As a result, we can assume that 1 grid unit (gu) = 8px. One of its benefits is the spacing consistency and scalability across various device sizes. Let alone the rhythm, which comes along as an extra bonus for using the grid properly.
Ideally, another designer could simultaneously start establishing documentation templates for describing the elements. The template should include arrows, lines, rulers, numbers, and captions which are used later on for creating the documentation.
An excerpt from the documentation: anatomy of the components and layout
As the design system is getting bigger, it’s easy to fall into the trap of having inconsistent documentation. One of the main goals of having a design system is to reduce inconsistencies in the company’s digital products because an inconsistent design system is useless.
To avoid inconsistencies establish one standard process for uploading graphics and screenshots to the documentation, along with the documentation template.
For example- all visual examples should be exported at @2x, have the same margins, and be properly named. Also, remember to keep all assets in one place (we use Google Drive) in case someone new on the team needs access.
Putting it all together
As we initially stated, a design system is a combination of a pattern library and documentation. You should end up having a design library with all the components placed in the file. A pattern library is the final outcome of the work done by the design library team.
Once the components have been designed the documentation team will be able to create the necessary descriptions and provide the anatomy of the components (e.g. margins, height, width).
The structure depends on the end platform of the product. If a product is served for both desktop and mobile, then some rules for breakpoints and viewports should also be covered.
An example table of contents for each component and pattern looks as follows:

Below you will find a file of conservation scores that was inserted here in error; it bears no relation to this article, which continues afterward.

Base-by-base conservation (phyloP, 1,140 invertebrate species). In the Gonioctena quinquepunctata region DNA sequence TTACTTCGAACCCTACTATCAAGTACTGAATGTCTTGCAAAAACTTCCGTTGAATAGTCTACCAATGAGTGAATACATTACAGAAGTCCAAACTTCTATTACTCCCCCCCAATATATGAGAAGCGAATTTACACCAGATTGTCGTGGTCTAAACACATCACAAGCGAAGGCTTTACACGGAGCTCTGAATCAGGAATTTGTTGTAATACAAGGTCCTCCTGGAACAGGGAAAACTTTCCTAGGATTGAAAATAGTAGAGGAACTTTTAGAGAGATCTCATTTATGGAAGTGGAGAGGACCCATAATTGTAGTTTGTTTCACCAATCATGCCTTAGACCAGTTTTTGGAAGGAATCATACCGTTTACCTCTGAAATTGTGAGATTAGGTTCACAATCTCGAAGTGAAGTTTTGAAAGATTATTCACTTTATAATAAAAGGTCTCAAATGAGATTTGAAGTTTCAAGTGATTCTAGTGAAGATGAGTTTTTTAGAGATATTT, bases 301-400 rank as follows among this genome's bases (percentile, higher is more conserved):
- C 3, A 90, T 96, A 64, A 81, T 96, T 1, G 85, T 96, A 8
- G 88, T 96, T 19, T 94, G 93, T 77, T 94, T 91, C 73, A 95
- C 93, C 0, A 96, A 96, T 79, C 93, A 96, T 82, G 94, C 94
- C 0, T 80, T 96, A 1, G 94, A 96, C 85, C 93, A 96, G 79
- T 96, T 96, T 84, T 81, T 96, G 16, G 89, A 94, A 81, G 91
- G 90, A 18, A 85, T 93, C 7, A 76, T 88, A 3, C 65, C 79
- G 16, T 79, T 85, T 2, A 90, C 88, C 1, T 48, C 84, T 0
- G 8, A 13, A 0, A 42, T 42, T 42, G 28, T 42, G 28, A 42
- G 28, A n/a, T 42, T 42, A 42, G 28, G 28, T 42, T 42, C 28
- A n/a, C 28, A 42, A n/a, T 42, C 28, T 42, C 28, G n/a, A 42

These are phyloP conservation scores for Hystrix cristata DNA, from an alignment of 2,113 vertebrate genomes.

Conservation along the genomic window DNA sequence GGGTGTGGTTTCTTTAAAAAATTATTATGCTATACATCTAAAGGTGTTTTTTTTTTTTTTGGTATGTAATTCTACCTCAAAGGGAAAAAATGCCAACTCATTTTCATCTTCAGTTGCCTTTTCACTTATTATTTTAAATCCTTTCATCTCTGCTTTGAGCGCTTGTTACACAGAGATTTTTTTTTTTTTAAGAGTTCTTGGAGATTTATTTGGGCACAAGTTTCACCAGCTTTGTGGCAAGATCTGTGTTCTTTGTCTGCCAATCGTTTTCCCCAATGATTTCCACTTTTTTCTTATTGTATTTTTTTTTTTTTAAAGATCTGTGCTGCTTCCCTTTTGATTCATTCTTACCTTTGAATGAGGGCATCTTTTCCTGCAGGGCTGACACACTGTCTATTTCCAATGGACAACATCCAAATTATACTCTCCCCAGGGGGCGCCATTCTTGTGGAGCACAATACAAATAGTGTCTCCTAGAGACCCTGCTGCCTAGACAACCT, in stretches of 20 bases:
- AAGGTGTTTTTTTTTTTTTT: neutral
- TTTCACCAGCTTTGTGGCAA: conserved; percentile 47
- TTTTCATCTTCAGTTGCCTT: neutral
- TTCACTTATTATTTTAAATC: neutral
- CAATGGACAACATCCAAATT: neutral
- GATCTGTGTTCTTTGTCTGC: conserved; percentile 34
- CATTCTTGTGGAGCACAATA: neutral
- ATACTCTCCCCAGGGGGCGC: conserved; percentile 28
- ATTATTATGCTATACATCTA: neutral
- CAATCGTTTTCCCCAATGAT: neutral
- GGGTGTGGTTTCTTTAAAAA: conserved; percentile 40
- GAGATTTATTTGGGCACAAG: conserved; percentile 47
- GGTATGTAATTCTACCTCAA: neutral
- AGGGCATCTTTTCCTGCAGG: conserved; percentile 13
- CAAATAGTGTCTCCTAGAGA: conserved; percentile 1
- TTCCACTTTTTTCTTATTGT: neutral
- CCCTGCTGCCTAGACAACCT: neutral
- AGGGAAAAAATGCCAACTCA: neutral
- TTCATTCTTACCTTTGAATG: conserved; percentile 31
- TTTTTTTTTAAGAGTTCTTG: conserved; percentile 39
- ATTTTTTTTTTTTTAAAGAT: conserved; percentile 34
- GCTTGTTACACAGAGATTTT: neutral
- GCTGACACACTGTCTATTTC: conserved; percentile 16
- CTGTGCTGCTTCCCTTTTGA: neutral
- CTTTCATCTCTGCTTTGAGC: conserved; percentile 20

Usage (worth having some animated examples)
Dos & Don’ts
To keep track of our progress we use a Kanban board and work in biweekly sprints.
The rest is aligned with the Agile approach: we have status calls on a daily basis where we inform each other what was done the previous day, what our plan for today is, and what the potential blockers are.
Once every two weeks we conduct a thorough review and go through all the new and revised components one by one. The entire team is present at these calls because everyone somehow contributes- the roadmap created acts as a guide. Some elements could be on their second or even third iteration, because of new issues will arise during development. That’s normal! A product design process is never finished.
As design systems are living “beings” they are never really “done".
Don't forget about content
If we all agree that design systems are supposed to be a reusable frame that can be adhered to diversified needs, during the process of building these systems we should take into consideration that they eventually will be filled with content and that they need to be effortlessly utilised despite contents diversification.
The utility of the given arrangement should not be compromised despite the change of the contents’ character and its message both in a sense of topical difference as well as type (short text, long article, photo, video etc.). At the same time it should offer an appropriate exposure to all of the categories above.